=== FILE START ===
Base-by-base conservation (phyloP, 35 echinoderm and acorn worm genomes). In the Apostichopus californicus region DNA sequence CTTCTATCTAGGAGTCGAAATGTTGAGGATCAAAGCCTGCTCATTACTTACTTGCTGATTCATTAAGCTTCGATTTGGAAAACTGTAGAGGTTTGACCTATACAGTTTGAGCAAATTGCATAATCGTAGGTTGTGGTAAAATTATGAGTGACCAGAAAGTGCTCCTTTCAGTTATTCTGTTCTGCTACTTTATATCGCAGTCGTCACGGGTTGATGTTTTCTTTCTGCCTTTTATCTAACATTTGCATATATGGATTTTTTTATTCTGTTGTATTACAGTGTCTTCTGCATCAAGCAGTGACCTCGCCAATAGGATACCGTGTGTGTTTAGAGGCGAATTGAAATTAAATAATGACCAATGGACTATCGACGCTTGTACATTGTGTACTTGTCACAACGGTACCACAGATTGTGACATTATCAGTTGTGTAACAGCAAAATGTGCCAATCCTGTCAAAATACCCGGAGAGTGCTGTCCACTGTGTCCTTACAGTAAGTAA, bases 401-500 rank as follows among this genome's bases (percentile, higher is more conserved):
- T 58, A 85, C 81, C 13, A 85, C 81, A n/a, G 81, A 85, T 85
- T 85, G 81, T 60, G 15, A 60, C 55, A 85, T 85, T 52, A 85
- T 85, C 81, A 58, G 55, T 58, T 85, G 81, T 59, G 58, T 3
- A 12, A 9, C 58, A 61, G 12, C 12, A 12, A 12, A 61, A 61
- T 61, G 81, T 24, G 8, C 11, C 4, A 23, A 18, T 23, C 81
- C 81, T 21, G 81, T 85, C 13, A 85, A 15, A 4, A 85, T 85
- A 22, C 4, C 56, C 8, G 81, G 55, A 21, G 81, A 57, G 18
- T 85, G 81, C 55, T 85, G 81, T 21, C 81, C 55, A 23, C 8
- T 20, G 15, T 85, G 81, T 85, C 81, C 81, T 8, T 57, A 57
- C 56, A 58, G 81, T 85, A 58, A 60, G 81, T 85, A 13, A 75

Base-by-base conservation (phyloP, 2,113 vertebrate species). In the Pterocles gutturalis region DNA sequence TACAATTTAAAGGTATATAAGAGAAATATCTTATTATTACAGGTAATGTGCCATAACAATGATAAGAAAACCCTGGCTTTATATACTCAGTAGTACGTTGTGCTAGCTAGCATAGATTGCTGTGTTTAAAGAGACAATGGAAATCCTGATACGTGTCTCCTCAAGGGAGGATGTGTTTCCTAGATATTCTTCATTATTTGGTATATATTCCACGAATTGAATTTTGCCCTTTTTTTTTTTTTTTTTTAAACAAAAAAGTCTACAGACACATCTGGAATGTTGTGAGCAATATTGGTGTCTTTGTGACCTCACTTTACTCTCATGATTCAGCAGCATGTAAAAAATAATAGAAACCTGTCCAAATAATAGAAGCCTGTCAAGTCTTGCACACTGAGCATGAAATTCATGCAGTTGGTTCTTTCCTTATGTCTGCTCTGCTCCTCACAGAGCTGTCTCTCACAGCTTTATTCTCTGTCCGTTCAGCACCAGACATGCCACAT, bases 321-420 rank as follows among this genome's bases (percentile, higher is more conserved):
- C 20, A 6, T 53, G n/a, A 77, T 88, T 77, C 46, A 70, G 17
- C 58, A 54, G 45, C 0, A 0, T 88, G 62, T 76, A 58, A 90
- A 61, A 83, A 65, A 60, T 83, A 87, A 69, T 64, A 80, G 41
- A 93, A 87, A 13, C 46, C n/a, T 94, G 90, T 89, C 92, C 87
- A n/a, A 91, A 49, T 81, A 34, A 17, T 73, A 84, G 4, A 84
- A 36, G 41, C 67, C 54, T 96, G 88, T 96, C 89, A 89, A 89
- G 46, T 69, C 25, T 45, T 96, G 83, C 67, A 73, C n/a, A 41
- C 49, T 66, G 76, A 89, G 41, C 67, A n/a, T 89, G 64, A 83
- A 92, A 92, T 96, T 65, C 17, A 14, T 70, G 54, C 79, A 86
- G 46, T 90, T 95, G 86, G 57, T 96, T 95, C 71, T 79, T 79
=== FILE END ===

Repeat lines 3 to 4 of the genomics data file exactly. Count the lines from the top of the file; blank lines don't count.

- T 85, G 81, T 60, G 15, A 60, C 55, A 85, T 85, T 52, A 85
- T 85, C 81, A 58, G 55, T 58, T 85, G 81, T 59, G 58, T 3